There is a "savings" logic present in the MIT License (and others) that preserves the effect of the license even in the absence of an affirmative act of consent. This is because open source and free software licenses do not impose affirmative obligations on licensees but rather impose restrictions on the rights granted under the license: such restrictions can be relatively straightforward, as is the case with the MIT License's requirement of reprinting the copyright and permission notice; or somewhat more complex, as with the far-reaching consequences of licensing under the GPL License.
 This section's discussion draws heavily on the essay by Eben Moglen, "Enforcing the GNU GPL" located at http://www.gnu.org/philosophy/enforcing-gpl.html.
The GPL License provides a good example of this phenomenon. The typical limitations of proprietary licenses simply do not apply to most applications of GPL-licensed software. For example, installing, using, or even modifying GPL-licensed software implicates no term of that license. Any user is completely free to undertake any of these actions. There are no limitations on the number of installations of the software that a user may undertake and no requirement that the user pay royalties in exchange for use, in sharp contrast to proprietary licenses. Only if the user intends to distribute the original code or modified versions of it does the GPL come into effect.
It is only at this point (and the same is true of the other open source and free licenses already discussed) that questions of enforcement even arise. And it is at this point that the unique strength of these licenses becomes apparent. As already discussed, in the absence of a license, the user would not have even the right to maintain, use, or modify the copyrighted code. Even work that is not specifically identified as being copyright is protected under the law of the United States and other nations. The user considering challenging the applicability of the license is thus faced with a real dilemma.
On the one hand, the user is free to disclaim the obligations of the license, most likely on the grounds that he never affirmatively agreed to be bound by the license. If he does so, he is not obligated to pay royalties or otherwise conform to any affirmative agreements that the license might require. However, by disclaiming the license taking the position that no enforceable contract exists between him and the licensor the user is arguing that the "default" state of copyright exists: that state of protection which applies to any copyrighted work not in the public domain. While free of any restrictions that may derive from the license at issue, such a user finds himself in the unenviable position of lacking all of the fundamental rights granted by the open source or free software license that he wishes to exercise. A user in such a "default" copyright state is barred from distributing or modifying the work (except to the limited extent permitted by fair use), without the permission of the copyright holder, which permission, by disclaiming the license, he has already refused.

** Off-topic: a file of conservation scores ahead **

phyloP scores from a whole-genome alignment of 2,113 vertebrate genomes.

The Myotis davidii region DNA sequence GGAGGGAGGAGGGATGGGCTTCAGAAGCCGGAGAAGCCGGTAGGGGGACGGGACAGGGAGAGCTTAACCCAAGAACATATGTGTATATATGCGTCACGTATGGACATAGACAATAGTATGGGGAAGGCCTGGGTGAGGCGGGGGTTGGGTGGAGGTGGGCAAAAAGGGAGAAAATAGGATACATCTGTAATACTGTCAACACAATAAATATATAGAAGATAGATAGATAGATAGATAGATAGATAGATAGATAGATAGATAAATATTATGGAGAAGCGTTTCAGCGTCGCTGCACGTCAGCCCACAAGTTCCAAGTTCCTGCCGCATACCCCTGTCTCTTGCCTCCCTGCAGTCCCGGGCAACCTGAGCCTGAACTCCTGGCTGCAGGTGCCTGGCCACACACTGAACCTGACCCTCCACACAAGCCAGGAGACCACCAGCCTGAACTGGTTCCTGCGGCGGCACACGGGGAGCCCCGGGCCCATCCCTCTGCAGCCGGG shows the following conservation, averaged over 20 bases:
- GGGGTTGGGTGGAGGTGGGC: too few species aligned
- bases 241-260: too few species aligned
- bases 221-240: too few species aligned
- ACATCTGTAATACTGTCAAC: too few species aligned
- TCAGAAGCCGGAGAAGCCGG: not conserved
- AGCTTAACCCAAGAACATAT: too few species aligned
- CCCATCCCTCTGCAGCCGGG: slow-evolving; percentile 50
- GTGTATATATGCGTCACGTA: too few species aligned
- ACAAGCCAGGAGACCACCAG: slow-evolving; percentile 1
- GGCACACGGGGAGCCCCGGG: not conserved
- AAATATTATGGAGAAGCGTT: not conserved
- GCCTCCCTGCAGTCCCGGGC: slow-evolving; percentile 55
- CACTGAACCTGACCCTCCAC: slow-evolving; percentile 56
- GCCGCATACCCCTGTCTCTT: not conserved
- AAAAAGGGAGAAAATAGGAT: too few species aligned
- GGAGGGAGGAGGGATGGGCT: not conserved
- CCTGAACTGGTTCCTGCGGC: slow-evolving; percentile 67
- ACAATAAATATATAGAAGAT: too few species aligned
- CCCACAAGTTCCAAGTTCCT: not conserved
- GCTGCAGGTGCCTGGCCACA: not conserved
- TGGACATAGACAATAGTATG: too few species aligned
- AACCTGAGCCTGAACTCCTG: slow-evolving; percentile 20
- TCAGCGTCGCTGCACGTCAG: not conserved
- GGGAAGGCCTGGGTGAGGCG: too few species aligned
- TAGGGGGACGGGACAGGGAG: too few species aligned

If, however, the user wishes to exercise rights under the license, he is compelled to accept with it whatever limitations or restrictions may be contained in the applicable software license. For example, under the GPL, if a user wishes to incorporate GPL-licensed code into his own programs, he is required to license those programs under the GPL and thereby permit the "free" use of them as described in the GPL. As a legal (and a common sense) matter, he may not pick and choose, so as to accept the benefits of the license without its restrictions.
Unlike people who may object to the onerous obligations that could be imposed by "shrinkwrap," "clickwrap," and "browsewrap" licenses (such as, for example, the obligations of paying royalties) and who would disclaim the contract entirely and forego the use of the licensed software if given the choice, users of open source and free software licensed software cannot realistically "walk away." The continued availability of the work that they want to use is contingent on their adherence to the license's terms. While they are free to "walk away," the condition on the abandonment of the restrictions of the license is the surrender of the rights granted by the license.
This feature makes open source and free software licenses remarkably easy to enforce. A licensor can simply tell infringers that infringement vacates their continued rights to the licensed code. As most infringers are aware of the substantial civil and criminal penalties associated with copyright infringement, and desire the rights granted by the license, they will make their behavior conform to the demands of the license. For those infringers unwilling to conform to the terms of the license, even after being put on notice of the license, and who continue to infringe (typically by redistributing the licensed work under an incompatible license, such as a proprietary license), the licensor can directly contact the customers of the illegally licensed software. The original licensor can inform those customers that the same (or substantially similar software) is available under the terms of the original license, which are almost certainly more favorable to that customer. In addition, because the customer is aware of the difficulties and expense associated with relying on software licensed under what is, at best, a highly questionable license, it is probably sufficient to convince such customers to abandon the use of the work distributed in violation of the license. While this involves some degree of administrative and legal sophistication on the part of the licensor, this is generally not a great burden. The Free Software Foundation has policed the GPL License in exactly this fashion for many years with consistent success.